How Recreational Marijuana Affects California Schools

Part 2: Rampant Marijuana Use on Middle School and High School Campuses

Narration: Dr. Brown has two sons. The older one grew up in Texas. He graduated high school with honors and got a law degree from the Rice University. He now enjoys a successful career as a diplomat. She never expected that her younger son, born and raised in California, would take a drastically different path.

Christy Brown: He told me that older kids had given it to him when he was in middle school. And they got it from medical marijuana dispensaries.

Narration: Medical marijuana had long been legalized in California by the time Dr. Brown’s son started using it. But adults from 18-21 can only get medical marijuana through their primary caregiver—theoretically.

Christy Brown: They went to a doctor and they would say, I can’t sleep or I have some pain and the doctor can’t really test for that. And it’s not their regular doctor, it was what they call a pot doctor, so basically, everybody knew this is a kind of scam.

Narration: It is a scam that doesn’t seem to bother most people. After all, marijuana is generally perceived as a non-harmful herb that makes you feel good.

Soundbite: Medical Marijuana is non-addictive and non-habit-forming. Medical relief can be administered instantaneously. Side effects can include euphoria, a sense of well-being, love, and extreme happiness…

Narration: According to the “Monitoring the Future” study, among all grades, perceptions of harm and disapproval of marijuana use has continued to decrease over the past 20 years.

Christy Brown: Because all of the other kids were doing it, he thought he didn’t have a problem. So this whole culture of you know, it’s okay, marijuana is not harmful, you know, you can do these things, it’s going to be legal soon anyway, that’s another thing that he would say. It is not harmful, I can’t die, I can’t overdose. Those kind of things, he used to give me this kind of reasons why it was okay for him to do it.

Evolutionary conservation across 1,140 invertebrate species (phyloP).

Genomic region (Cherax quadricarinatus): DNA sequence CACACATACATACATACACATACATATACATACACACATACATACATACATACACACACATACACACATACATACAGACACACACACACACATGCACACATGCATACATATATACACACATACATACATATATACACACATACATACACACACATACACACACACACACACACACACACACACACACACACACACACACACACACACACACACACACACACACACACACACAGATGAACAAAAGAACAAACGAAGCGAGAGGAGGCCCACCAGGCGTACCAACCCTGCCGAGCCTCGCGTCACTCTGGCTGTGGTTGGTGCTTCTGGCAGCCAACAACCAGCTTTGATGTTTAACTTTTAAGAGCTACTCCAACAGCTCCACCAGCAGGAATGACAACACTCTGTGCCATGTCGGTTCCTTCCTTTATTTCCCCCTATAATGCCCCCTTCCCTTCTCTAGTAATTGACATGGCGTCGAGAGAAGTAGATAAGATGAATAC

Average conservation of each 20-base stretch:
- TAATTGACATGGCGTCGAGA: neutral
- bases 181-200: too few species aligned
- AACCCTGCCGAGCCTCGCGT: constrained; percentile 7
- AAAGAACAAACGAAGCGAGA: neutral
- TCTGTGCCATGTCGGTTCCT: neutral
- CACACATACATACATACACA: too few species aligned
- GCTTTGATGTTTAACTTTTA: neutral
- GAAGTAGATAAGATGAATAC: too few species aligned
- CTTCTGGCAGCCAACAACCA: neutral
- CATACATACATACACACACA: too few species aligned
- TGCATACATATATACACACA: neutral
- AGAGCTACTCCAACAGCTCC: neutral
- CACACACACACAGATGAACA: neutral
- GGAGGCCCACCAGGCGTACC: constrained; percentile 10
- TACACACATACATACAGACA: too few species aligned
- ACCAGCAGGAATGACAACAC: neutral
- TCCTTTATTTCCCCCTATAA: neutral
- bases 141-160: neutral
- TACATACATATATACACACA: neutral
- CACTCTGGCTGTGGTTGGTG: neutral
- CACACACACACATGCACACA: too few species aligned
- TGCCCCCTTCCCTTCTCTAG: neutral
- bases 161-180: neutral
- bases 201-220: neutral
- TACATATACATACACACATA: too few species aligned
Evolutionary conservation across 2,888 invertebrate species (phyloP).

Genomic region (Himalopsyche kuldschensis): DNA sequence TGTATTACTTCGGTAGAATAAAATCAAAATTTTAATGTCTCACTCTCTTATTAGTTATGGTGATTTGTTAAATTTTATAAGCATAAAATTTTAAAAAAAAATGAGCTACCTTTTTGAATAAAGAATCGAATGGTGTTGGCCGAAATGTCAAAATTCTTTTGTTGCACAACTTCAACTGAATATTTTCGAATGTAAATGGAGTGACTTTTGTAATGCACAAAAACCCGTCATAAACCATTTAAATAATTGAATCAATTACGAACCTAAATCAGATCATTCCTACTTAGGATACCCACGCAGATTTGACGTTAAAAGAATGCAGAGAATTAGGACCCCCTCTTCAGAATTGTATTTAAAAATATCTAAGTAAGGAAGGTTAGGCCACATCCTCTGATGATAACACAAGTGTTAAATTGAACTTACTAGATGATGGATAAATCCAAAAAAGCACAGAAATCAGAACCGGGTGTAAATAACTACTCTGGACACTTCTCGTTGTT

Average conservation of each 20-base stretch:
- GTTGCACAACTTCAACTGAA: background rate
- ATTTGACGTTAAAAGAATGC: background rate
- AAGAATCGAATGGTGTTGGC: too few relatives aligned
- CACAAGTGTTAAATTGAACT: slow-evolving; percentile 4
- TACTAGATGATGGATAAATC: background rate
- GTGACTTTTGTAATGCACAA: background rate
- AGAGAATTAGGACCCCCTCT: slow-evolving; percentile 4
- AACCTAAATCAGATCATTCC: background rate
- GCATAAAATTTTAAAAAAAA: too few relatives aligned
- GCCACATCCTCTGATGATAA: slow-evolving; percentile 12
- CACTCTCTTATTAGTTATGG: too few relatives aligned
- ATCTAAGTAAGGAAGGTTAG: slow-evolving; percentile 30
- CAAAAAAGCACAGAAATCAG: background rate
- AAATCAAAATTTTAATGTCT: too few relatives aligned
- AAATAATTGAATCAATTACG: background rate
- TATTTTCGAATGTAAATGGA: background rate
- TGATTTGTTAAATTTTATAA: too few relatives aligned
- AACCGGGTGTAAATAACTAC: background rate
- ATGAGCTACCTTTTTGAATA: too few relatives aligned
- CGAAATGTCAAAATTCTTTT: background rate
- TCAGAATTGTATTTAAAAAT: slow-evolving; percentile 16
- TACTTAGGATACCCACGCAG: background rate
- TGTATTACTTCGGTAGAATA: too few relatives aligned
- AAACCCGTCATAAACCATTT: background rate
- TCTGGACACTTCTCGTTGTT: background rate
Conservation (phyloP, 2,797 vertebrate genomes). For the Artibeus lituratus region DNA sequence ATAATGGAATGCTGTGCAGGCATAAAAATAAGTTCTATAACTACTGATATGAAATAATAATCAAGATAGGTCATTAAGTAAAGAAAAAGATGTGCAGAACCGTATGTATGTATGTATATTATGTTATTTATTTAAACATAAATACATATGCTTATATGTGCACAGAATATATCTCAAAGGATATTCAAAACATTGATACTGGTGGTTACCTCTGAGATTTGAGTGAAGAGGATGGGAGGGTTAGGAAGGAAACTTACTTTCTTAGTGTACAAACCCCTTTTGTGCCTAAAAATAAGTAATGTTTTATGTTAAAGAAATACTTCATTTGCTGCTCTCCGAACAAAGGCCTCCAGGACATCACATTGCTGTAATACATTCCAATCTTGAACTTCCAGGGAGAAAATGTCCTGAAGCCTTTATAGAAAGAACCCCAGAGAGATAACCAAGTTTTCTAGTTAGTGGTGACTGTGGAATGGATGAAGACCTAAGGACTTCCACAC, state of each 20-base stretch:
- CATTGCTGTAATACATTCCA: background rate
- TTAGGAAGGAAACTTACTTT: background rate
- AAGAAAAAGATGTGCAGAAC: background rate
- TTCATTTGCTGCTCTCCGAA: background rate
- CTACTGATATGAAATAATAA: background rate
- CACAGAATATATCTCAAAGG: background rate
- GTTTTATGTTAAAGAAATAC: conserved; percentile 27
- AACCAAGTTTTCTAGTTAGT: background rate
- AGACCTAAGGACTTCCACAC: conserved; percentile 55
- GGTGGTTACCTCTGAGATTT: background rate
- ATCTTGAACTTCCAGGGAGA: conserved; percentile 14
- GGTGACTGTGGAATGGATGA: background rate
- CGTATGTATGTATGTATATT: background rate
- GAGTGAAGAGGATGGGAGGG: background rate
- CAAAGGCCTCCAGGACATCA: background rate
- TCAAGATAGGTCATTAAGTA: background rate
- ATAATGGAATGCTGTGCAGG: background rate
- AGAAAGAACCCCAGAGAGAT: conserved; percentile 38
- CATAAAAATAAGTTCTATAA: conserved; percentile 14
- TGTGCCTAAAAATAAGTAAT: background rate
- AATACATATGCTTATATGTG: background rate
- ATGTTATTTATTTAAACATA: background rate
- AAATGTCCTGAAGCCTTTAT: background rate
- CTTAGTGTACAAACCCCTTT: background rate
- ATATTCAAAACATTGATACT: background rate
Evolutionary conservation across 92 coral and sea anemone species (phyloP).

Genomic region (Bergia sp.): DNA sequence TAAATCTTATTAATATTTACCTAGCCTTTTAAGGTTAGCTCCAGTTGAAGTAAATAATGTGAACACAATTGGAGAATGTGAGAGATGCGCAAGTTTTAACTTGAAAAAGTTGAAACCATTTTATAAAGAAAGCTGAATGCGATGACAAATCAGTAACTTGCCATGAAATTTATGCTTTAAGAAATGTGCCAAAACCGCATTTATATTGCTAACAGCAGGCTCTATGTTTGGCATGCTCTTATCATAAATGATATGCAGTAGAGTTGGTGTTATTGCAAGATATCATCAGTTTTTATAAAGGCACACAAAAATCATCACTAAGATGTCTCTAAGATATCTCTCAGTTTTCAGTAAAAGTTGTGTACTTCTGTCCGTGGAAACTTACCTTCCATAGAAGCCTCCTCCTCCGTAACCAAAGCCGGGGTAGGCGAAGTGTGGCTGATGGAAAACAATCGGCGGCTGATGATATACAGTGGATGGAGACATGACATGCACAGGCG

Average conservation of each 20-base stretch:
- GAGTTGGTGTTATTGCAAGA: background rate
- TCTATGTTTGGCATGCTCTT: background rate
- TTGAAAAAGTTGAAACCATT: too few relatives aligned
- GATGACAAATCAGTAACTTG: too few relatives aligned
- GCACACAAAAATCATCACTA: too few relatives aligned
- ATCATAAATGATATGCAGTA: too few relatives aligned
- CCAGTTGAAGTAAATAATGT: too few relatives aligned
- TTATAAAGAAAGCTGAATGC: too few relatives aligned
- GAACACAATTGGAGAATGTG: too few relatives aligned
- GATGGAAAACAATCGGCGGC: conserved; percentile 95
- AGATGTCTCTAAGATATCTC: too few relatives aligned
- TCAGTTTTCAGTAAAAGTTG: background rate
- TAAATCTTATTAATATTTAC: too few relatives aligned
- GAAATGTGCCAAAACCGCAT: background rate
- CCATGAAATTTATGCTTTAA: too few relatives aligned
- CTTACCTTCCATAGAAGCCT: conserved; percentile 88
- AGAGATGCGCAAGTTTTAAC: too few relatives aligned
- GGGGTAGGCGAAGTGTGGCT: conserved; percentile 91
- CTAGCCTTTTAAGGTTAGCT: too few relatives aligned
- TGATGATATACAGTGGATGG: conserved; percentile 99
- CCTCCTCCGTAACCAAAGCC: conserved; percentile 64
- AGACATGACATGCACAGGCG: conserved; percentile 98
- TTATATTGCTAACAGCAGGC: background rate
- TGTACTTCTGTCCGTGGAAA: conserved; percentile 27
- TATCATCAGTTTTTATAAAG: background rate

Narration: According to the National Institute on Drug Abuse, marijuana use can lead to problems, which takes the form of addiction in severe cases. Thirty percent of those who use marijuana may have some degree of marijuana use disorder. People who begin using marijuana before the age of 18 are four and seven times more likely to develop a marijuana use disorder than adults. Dr. Brown’s son falls into this category. He got increasingly addicted to marijuana in his high school years when he used it multiple times a day. He progressed to running away from home to avoid treatment and getting arrested for bringing marijuana to school. By the time he was approaching 18, Dr. Brown had to face a bigger challenge.

Christy Brown: We told him, when you get to be 18 in California, you can get a medical marijuana card, and you can use medical marijuana. This was true before legalization. And a lot of friends of his were talking about getting these cards so they could use marijuana recreationally.

Narration: When Dr. Brown’s son turned 18, she realized that reality was worse than what she originally feared.

Christy Brown: I found out that he was actually hanging around these marijuana dispensaries, and he started working for someone who grew marijuana. And he started making money actually by making hash oil. It’s a very dangerous thing because you have to use butane. And there’s a lot of hash oil explosions, I’ve read about them that they’ve had explosions where houses have burned down, people have been killed. And it actually become illegal in California.

Narration: On Nov. 8, 2016, recreational marijuana was legalized in California. Marijuana dispensaries sprawled in metropolitan areas in Southern and Northern California. Schools quickly felt their presence.

Narration: The Fremont Unified School District is one of Northern California’s star districts. It is made up of 42 schools serving nearly 35,000 students in grades K-12. It had 14 National Merit Scholars and 11 California Gold Ribbon Schools in 2016. Since late 2016, the District Councilor, Yang Shao, saw a distinct change.